Vintage verse – I Hear America Singing by Walt Whitman

img_0022

I Hear America Singing

I hear America singing, the varied carols I hear,
Those of mechanics, each one singing his as it should be blithe
. . . .and strong,
The carpenter singing his as he measures his plank or beam,
The mason singing his as he makes ready for work, or leaves off work,
The boatman singing what belongs to him in his boat, the
. . . .deckhand singing on the steamboat deck,
The shoemaker singing as he sits on his bench, the hatter singing
. . . .as he stands,
The wood-cutter’s song, the ploughboy’s on his way in the
. . . .morning, or at noon intermission or at sundown,
The delicious singing of the mother, or of the young wife at
. . . .work, or of the girl sewing or washing,
Each singing what belongs to him or her and to none else,
The day what belongs to the day—at night the party of young
. . . .fellows, robust, friendly,
Singing with open mouths their strong melodious songs.

by Walt Whitman (1819-1892)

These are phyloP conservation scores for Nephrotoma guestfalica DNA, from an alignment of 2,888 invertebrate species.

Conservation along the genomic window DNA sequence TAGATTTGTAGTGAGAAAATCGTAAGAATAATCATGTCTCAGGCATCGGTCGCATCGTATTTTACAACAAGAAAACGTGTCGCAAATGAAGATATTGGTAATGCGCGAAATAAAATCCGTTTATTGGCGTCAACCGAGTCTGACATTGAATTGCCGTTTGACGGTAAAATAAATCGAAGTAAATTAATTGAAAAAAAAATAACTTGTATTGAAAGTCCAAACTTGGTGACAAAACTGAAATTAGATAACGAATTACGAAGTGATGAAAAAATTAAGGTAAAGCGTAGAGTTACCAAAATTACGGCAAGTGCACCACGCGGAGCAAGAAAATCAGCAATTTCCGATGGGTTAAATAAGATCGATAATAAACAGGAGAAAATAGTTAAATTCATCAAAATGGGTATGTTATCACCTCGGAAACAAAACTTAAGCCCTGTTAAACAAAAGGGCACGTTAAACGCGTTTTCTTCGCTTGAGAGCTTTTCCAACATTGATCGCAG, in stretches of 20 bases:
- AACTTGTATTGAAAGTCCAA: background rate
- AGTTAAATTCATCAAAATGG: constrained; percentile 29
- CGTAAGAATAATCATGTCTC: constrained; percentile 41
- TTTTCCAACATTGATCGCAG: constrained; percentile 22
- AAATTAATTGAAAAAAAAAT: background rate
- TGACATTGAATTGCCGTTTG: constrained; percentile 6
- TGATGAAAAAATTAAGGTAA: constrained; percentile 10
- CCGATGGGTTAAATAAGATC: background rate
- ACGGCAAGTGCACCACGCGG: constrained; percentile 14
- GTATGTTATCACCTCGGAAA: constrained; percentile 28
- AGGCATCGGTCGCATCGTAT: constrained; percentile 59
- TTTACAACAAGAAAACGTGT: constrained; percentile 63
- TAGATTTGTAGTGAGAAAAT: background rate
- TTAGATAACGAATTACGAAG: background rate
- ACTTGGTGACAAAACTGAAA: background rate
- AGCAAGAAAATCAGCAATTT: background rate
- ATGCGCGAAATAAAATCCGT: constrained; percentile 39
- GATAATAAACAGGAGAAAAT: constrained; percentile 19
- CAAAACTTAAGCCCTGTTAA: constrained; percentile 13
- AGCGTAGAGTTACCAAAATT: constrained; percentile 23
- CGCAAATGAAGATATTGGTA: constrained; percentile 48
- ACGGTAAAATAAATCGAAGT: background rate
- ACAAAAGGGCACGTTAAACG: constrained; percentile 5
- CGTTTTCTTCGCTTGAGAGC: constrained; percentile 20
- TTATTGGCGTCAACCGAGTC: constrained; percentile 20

Photo by Christine Klocek-Lim

The Roar of the Freeway by Jesse James Doty

The Roar of the Freeway

Sandy grew up near a freeway
The 405 to be exact
The fact
Of the constant background noise
Made it possible to do most anything
At any time of the day or night
Made sounds of love
Fighting
Or crying
Blend into the woodwork

Sandy misses the anonymity
Of the city
You could go to a store
And not be noticed
Every day she could start
All over again
With fresh eyes
And a brand new view

But time doesn’t travel backward
And wishing for what was before
Wastes precious time in the present

Now living in a rural community
The quiet deafens the dead
All Sandy can do is look ahead
To a time when she once again
Thrives among the living

by Jesse James Doty

Guest Editor’s Note:  While the technique is sparse, the first four lines of the second strophe are alluring.  From beginning to denouement the narrative and voice are consistent and charming.

Please welcome Guest Editor Earl Gray from March 20-March 24, 2017.

Carnation, Lily, Lily, Rose (Sargent) by Susan de Sola

Carnation, Lily, Lily, Rose (Sargent)

What had they caught? As if those Japanese lanterns glowing
pink and teal were full of fireflies or glow worms.

The girls’ black boots and stockings tread on the uncut grasses
and wildflowers and fortuitous lilies.

They stir with sticks, as if whirling fireflies to generate light,
a small buzz of protest ricochets against the paper prison.

Just two girls amid the profusion of fires and flowers,
their four feet, four hands, in white butterfly casings.

A girl myself, I stared long at this painting, trying to gather
its meaning, the mystery of its technology, the alluring toy they had.

Now, if a Sargent, I’d prefer a grande dame, monumental, frontal,